Credit Card and Identity Theft and What to Do If It Happens to You
For most of us, the dust has settled after a hectic holiday season and it’s time to start thinking about getting our finances in order. There will be, however, a few of us who are dealing with the aftermath left behind by cybercriminals looking to profit from misfortune. Identity theft and credit card fraud are two of the most popular ways to defraud unsuspecting victims – and the terms are often used interchangeably.
The fact of the matter is that they are NOT the same. Having your IDENTITY STOLEN and becoming a victim of CREDIT CARD FRAUD should not even be considered as remotely similar crimes.
- Credit card fraud usually applies to someone using some or all of your available credit on a single account by making fraudulent purchases or withdrawals.
- Identity theft is when someone is able to use your personal information – which may include some or all of your current credit cards and bank accounts – to open additional lines of credit, exploit current lines of credit, empty out savings or earnings, live and/or travel under your name, commit crimes that can be accredited to you, and much more. Credit card fraud is often just a single aspect of the scope of having an identity stolen.
For those of you who are among the fortunate few to have not had a run-in with the seedy underbelly of cyberspace, here’s a look at just how lucky you are:
- 41% of Americans had experienced some form of card fraud over the previous five years.
- 17.6 million U.S. residents age 16 or older were victims of one or more incidents of identity theft in 2014 alone. – 2015 U.S. Department of Justice
Luckily, there are a few simple measures you can take to reduce the likelihood that you or your business will become a victim of fraud.
Preventing Credit Card Theft
- Avoid sharing credit card information – even with family and friends.
- Don’t just pay the bill. Read it, first – and make sure you authorized all purchases.
- A strong password is a great idea. Two-factor authentication is even better.
- Discriminate which websites you provide your account information to. Just because it LOOKS secure doesn’t mean it IS secure.
Preventing Identity Theft
- Follow steps for preventing credit card theft.
- Shred or destroy all personal documents before discarding them.
- Don’t be gullible. Never give out account information via email – real companies won’t ask for it. If something sounds too good to be true, it is. You can’t win things when you had no idea a contest existed. Nothing will magically quadruple your money overnight. And, last but not least, you have no long-lost rich relatives… Well, most of the time.
- Use antivirus software. Implement a firewall and be overly vigilant about what you download.
- Don’t just toss out old devices – make sure they’re properly erased or have been destroyed and are unusable before they leave your sight.
Let’s say that its worst-case scenario and you have found fraudulent accounts or purchases using your social security or business’ good name. Take these steps to clear fraudulent charges or accounts.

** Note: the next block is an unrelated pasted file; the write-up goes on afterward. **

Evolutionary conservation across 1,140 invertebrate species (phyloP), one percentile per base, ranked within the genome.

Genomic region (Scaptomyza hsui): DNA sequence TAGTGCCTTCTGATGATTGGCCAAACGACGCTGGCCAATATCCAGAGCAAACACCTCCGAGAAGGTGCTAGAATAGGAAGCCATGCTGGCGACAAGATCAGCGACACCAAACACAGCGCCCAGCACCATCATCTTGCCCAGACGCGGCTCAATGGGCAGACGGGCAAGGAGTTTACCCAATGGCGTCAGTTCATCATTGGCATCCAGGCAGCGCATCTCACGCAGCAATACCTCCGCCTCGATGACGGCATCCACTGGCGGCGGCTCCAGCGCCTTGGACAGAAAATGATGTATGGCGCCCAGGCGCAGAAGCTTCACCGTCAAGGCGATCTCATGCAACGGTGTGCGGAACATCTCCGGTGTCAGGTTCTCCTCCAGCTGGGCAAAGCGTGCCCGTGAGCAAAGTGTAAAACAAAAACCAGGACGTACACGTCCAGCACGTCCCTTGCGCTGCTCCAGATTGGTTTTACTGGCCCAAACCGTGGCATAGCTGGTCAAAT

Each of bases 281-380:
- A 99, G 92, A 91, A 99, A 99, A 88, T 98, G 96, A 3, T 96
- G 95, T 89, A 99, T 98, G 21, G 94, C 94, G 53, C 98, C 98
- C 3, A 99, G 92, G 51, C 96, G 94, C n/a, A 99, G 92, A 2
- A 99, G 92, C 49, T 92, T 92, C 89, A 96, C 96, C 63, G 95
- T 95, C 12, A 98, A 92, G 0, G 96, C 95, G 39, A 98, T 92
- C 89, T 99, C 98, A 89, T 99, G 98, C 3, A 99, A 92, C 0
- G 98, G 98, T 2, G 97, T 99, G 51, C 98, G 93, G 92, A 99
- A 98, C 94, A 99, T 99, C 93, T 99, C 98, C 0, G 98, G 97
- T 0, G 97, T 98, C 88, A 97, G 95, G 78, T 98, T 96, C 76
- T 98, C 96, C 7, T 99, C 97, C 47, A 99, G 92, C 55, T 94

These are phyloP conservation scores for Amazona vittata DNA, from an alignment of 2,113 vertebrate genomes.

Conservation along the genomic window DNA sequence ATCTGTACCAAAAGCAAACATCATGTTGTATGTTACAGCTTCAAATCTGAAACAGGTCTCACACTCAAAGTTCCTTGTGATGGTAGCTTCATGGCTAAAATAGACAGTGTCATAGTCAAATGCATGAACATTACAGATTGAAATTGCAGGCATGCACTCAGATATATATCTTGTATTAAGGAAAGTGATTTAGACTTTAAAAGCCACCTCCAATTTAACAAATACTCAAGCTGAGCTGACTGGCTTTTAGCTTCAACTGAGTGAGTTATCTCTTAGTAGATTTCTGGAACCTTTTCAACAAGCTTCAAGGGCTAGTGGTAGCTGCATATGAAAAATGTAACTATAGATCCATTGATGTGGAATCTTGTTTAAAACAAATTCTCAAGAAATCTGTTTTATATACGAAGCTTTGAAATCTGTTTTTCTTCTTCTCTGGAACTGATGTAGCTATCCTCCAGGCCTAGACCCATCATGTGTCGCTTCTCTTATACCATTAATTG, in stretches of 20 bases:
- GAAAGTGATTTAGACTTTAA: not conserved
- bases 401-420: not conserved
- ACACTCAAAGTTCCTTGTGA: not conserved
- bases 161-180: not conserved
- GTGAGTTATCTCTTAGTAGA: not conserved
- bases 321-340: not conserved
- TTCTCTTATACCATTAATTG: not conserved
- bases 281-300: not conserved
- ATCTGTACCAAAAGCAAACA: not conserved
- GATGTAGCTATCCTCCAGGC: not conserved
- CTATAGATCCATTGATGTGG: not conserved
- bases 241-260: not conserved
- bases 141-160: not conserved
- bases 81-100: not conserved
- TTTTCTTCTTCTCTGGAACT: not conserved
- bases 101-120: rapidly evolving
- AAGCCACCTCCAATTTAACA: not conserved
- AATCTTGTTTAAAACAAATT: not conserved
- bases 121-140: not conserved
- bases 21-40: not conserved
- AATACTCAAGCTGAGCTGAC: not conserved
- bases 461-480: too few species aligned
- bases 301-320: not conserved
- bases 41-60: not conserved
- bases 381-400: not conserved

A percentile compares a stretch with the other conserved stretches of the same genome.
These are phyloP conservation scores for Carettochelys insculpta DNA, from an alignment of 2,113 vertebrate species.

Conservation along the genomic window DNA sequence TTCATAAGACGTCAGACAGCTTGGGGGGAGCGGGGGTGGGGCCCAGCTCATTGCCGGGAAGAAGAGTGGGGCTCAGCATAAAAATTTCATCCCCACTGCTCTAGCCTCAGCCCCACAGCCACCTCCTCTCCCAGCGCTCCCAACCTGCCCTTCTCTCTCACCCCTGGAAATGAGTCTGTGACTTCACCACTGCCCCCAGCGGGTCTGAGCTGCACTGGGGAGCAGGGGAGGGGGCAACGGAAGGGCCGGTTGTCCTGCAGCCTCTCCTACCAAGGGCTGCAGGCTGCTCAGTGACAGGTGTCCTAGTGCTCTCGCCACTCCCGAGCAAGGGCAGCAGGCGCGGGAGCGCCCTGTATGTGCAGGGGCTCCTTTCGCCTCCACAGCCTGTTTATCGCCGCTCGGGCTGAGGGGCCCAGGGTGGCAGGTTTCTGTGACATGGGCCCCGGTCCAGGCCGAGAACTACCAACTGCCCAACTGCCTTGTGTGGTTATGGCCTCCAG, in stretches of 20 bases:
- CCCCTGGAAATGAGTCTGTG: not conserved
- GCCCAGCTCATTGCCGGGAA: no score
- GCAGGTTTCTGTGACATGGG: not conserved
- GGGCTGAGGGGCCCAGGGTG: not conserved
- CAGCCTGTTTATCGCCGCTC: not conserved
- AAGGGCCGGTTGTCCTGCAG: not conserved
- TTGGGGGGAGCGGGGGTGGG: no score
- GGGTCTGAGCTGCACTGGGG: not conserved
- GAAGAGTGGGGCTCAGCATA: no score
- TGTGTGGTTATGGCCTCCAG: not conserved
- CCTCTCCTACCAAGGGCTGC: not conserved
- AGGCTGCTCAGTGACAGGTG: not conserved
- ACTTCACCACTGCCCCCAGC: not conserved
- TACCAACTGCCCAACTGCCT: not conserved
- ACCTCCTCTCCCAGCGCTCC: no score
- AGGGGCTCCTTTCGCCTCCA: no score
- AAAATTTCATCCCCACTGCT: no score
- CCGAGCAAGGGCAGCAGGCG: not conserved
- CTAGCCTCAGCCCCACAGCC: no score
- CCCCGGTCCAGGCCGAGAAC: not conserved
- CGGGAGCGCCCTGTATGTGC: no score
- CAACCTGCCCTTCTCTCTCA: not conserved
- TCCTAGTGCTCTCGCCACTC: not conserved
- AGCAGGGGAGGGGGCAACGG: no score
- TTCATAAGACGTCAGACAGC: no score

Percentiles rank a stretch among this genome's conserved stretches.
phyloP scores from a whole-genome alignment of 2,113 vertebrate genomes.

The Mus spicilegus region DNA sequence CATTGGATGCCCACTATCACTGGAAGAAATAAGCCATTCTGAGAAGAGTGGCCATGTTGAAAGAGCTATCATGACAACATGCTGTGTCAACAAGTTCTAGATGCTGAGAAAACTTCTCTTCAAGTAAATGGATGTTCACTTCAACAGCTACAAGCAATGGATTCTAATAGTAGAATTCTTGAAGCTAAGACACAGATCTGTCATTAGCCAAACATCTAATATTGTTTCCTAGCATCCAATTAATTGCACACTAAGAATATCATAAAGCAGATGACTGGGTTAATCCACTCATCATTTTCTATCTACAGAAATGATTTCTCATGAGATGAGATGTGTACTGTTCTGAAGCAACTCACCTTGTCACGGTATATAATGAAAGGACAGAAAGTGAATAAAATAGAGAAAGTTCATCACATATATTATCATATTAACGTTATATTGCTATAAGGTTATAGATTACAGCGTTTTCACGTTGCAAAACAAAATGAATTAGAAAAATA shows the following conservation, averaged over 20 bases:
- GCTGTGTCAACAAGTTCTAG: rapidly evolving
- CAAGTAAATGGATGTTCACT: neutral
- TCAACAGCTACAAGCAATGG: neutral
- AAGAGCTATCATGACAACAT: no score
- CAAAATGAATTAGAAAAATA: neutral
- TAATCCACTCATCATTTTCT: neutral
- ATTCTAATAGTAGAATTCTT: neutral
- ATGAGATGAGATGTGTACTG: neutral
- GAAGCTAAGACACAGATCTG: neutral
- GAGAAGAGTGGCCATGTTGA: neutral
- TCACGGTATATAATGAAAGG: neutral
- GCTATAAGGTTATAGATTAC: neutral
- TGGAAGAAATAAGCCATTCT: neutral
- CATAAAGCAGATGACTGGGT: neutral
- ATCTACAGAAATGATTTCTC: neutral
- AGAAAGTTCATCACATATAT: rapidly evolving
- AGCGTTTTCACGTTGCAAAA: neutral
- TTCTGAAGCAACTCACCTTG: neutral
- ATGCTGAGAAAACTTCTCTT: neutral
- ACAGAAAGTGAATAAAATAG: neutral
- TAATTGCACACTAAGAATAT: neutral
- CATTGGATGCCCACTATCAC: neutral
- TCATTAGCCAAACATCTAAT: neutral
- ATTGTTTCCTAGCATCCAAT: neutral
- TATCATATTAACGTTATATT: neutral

Recovering from Credit Card Theft
- Call up the credit card company. Explain that there is fraudulent activity on your account and which charges are unauthorized. By law, you can only be responsible for up to $50 of fraudulent charges on a credit card account.
- Debit accounts may be different, so make sure you report suspicious activity in a timely manner once you discover it.
- Make sure you are issued a new card. A new card should be issued to you. Make sure you reset all passwords, login IDs and PINS associated with your account.
Recovering from Identity Theft
- Call companies to inform them of fraudulence. Ask them to freeze your accounts and change your login information, passwords and PINS.
- Place a free fraud alert and get your credit reports. Contact either Experian, TransUnion or Equifax to do this. Whichever company you choose will tell the other two. This alert makes it harder to open an account in your name, and requires your identity be verified before a card is issued.
- Report the theft to the Federal Trade Commission (FTC.) You can report identity theft to the FTC by phone or online. Based on the information you provide, an Identity Theft Report Recovery Plan will be created for you.
- File a report with your local police department. When you have your FTC Identity Theft Report, take it to the local police department with a valid photo ID, proof of your address and proof of the theft (IRS notices or bills etc.) to file a police report. Be sure to ask for a copy of the report as you may need it in the future!
- Close new accounts. When you have the FTC report, close new accounts and explain that your identity has been stolen. Ask for a letter to confirm that you are not responsible for the fraudulent charges and they have been removed from your credit report. Keep this letter!
- Remove fraudulent charges from other accounts. Call the fraud department of the companies responsible for your other accounts. Explain that your identity was stolen and tell them which charges are unauthorized. Ask them to clear these charges from your account and send a letter to confirm that they’ve done this. Keep a record of that call and letter when it comes!
- Write to each of the three bureaus mentioned above. Include a copy of your identity theft report and proof of your identity with your letter. Explain which information on your credit report is fraudulent and request that it be blocked, as is your right.
Visit https://www.identitytheft.gov/Steps for more information – or contact Verve Networks today!